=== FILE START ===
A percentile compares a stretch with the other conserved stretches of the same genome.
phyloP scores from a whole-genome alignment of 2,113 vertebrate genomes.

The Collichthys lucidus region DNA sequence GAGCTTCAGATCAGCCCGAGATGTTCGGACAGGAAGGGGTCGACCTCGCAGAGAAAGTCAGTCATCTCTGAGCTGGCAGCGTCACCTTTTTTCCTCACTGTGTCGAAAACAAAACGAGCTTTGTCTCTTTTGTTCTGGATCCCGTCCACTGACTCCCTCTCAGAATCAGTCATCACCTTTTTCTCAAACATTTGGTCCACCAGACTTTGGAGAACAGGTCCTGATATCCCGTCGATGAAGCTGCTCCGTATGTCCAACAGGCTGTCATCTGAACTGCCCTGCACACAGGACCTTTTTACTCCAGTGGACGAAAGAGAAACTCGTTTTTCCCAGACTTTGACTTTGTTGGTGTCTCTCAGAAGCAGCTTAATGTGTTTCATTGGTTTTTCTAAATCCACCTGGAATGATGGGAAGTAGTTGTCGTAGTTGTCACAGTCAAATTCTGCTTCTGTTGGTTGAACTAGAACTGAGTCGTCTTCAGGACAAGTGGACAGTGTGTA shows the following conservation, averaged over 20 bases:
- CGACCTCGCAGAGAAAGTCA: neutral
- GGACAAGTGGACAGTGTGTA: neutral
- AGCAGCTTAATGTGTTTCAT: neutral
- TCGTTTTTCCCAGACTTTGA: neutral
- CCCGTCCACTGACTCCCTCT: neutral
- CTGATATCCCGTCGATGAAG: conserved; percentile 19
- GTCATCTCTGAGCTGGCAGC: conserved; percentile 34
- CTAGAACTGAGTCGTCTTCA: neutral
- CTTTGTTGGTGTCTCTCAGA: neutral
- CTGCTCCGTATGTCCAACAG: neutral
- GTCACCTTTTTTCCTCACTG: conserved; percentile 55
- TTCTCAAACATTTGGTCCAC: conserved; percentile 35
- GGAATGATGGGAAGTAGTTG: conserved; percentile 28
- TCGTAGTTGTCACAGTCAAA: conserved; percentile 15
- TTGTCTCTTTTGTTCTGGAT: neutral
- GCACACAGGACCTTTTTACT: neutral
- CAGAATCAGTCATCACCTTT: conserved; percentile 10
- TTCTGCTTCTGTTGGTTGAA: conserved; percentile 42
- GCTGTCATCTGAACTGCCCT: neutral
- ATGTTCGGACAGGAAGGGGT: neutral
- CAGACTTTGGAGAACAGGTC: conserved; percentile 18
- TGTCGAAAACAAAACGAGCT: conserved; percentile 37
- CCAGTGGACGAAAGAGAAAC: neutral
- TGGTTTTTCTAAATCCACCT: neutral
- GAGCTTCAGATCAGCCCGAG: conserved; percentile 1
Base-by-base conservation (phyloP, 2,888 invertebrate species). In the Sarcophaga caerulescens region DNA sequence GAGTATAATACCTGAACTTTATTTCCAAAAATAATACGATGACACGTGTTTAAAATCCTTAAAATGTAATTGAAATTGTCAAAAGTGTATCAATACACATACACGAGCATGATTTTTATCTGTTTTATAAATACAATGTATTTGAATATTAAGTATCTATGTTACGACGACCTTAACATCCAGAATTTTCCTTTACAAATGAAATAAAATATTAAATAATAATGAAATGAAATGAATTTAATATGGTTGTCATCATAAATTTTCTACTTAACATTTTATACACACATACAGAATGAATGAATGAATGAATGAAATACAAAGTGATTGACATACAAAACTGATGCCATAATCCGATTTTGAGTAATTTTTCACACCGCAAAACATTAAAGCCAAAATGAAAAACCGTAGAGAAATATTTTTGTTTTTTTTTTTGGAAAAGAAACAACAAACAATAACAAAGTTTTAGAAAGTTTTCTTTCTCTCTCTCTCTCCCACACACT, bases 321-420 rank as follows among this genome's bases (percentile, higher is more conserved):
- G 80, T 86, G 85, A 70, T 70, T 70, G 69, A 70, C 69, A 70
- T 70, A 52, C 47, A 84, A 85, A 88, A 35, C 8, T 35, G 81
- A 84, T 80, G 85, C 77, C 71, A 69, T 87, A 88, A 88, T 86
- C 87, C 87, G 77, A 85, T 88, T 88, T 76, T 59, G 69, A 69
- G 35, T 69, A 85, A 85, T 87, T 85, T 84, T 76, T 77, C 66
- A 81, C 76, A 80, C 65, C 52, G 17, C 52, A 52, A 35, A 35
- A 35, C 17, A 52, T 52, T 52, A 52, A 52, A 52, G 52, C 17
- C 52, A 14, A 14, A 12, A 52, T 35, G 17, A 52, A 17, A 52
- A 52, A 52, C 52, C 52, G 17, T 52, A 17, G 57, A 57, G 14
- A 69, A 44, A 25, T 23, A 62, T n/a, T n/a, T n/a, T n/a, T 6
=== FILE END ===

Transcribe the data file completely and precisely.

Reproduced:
A percentile compares a stretch with the other conserved stretches of the same genome.
phyloP scores from a whole-genome alignment of 2,113 vertebrate genomes.

The Collichthys lucidus region DNA sequence GAGCTTCAGATCAGCCCGAGATGTTCGGACAGGAAGGGGTCGACCTCGCAGAGAAAGTCAGTCATCTCTGAGCTGGCAGCGTCACCTTTTTTCCTCACTGTGTCGAAAACAAAACGAGCTTTGTCTCTTTTGTTCTGGATCCCGTCCACTGACTCCCTCTCAGAATCAGTCATCACCTTTTTCTCAAACATTTGGTCCACCAGACTTTGGAGAACAGGTCCTGATATCCCGTCGATGAAGCTGCTCCGTATGTCCAACAGGCTGTCATCTGAACTGCCCTGCACACAGGACCTTTTTACTCCAGTGGACGAAAGAGAAACTCGTTTTTCCCAGACTTTGACTTTGTTGGTGTCTCTCAGAAGCAGCTTAATGTGTTTCATTGGTTTTTCTAAATCCACCTGGAATGATGGGAAGTAGTTGTCGTAGTTGTCACAGTCAAATTCTGCTTCTGTTGGTTGAACTAGAACTGAGTCGTCTTCAGGACAAGTGGACAGTGTGTA shows the following conservation, averaged over 20 bases:
- CGACCTCGCAGAGAAAGTCA: neutral
- GGACAAGTGGACAGTGTGTA: neutral
- AGCAGCTTAATGTGTTTCAT: neutral
- TCGTTTTTCCCAGACTTTGA: neutral
- CCCGTCCACTGACTCCCTCT: neutral
- CTGATATCCCGTCGATGAAG: conserved; percentile 19
- GTCATCTCTGAGCTGGCAGC: conserved; percentile 34
- CTAGAACTGAGTCGTCTTCA: neutral
- CTTTGTTGGTGTCTCTCAGA: neutral
- CTGCTCCGTATGTCCAACAG: neutral
- GTCACCTTTTTTCCTCACTG: conserved; percentile 55
- TTCTCAAACATTTGGTCCAC: conserved; percentile 35
- GGAATGATGGGAAGTAGTTG: conserved; percentile 28
- TCGTAGTTGTCACAGTCAAA: conserved; percentile 15
- TTGTCTCTTTTGTTCTGGAT: neutral
- GCACACAGGACCTTTTTACT: neutral
- CAGAATCAGTCATCACCTTT: conserved; percentile 10
- TTCTGCTTCTGTTGGTTGAA: conserved; percentile 42
- GCTGTCATCTGAACTGCCCT: neutral
- ATGTTCGGACAGGAAGGGGT: neutral
- CAGACTTTGGAGAACAGGTC: conserved; percentile 18
- TGTCGAAAACAAAACGAGCT: conserved; percentile 37
- CCAGTGGACGAAAGAGAAAC: neutral
- TGGTTTTTCTAAATCCACCT: neutral
- GAGCTTCAGATCAGCCCGAG: conserved; percentile 1
Base-by-base conservation (phyloP, 2,888 invertebrate species). In the Sarcophaga caerulescens region DNA sequence GAGTATAATACCTGAACTTTATTTCCAAAAATAATACGATGACACGTGTTTAAAATCCTTAAAATGTAATTGAAATTGTCAAAAGTGTATCAATACACATACACGAGCATGATTTTTATCTGTTTTATAAATACAATGTATTTGAATATTAAGTATCTATGTTACGACGACCTTAACATCCAGAATTTTCCTTTACAAATGAAATAAAATATTAAATAATAATGAAATGAAATGAATTTAATATGGTTGTCATCATAAATTTTCTACTTAACATTTTATACACACATACAGAATGAATGAATGAATGAATGAAATACAAAGTGATTGACATACAAAACTGATGCCATAATCCGATTTTGAGTAATTTTTCACACCGCAAAACATTAAAGCCAAAATGAAAAACCGTAGAGAAATATTTTTGTTTTTTTTTTTGGAAAAGAAACAACAAACAATAACAAAGTTTTAGAAAGTTTTCTTTCTCTCTCTCTCTCCCACACACT, bases 321-420 rank as follows among this genome's bases (percentile, higher is more conserved):
- G 80, T 86, G 85, A 70, T 70, T 70, G 69, A 70, C 69, A 70
- T 70, A 52, C 47, A 84, A 85, A 88, A 35, C 8, T 35, G 81
- A 84, T 80, G 85, C 77, C 71, A 69, T 87, A 88, A 88, T 86
- C 87, C 87, G 77, A 85, T 88, T 88, T 76, T 59, G 69, A 69
- G 35, T 69, A 85, A 85, T 87, T 85, T 84, T 76, T 77, C 66
- A 81, C 76, A 80, C 65, C 52, G 17, C 52, A 52, A 35, A 35
- A 35, C 17, A 52, T 52, T 52, A 52, A 52, A 52, G 52, C 17
- C 52, A 14, A 14, A 12, A 52, T 35, G 17, A 52, A 17, A 52
- A 52, A 52, C 52, C 52, G 17, T 52, A 17, G 57, A 57, G 14
- A 69, A 44, A 25, T 23, A 62, T n/a, T n/a, T n/a, T n/a, T 6